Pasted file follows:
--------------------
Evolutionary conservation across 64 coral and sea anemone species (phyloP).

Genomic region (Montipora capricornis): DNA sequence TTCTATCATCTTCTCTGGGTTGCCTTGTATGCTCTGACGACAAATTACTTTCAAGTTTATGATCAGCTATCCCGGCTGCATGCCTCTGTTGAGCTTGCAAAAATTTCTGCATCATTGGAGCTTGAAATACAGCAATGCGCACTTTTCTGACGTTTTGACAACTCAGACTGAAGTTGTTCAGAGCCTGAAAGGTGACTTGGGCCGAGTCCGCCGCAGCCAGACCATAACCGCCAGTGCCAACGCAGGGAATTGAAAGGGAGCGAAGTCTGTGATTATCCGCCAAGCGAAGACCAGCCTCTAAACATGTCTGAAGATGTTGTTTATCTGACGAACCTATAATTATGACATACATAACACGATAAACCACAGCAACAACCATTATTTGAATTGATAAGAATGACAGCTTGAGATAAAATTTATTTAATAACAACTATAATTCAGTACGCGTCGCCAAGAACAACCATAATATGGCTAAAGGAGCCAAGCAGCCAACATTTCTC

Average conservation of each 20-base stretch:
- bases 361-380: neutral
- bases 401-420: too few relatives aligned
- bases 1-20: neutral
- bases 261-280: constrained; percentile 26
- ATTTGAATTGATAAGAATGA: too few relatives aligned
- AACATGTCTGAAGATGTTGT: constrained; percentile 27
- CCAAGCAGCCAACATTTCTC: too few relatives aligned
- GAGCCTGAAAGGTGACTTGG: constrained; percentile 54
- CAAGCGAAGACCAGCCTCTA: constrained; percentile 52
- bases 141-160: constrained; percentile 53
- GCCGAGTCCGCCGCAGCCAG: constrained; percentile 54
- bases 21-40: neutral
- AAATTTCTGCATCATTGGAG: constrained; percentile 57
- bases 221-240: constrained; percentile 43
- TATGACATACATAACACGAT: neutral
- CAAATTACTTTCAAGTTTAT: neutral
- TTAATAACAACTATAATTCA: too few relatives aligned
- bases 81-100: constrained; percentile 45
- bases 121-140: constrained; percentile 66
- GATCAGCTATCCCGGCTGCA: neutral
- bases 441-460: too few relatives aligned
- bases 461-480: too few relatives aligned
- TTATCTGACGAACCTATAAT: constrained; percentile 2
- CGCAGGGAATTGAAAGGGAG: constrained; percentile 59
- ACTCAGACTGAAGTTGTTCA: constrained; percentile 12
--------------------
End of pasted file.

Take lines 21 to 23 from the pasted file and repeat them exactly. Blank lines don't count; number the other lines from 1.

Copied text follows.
- bases 81-100: constrained; percentile 45
- bases 121-140: constrained; percentile 66
- GATCAGCTATCCCGGCTGCA: neutral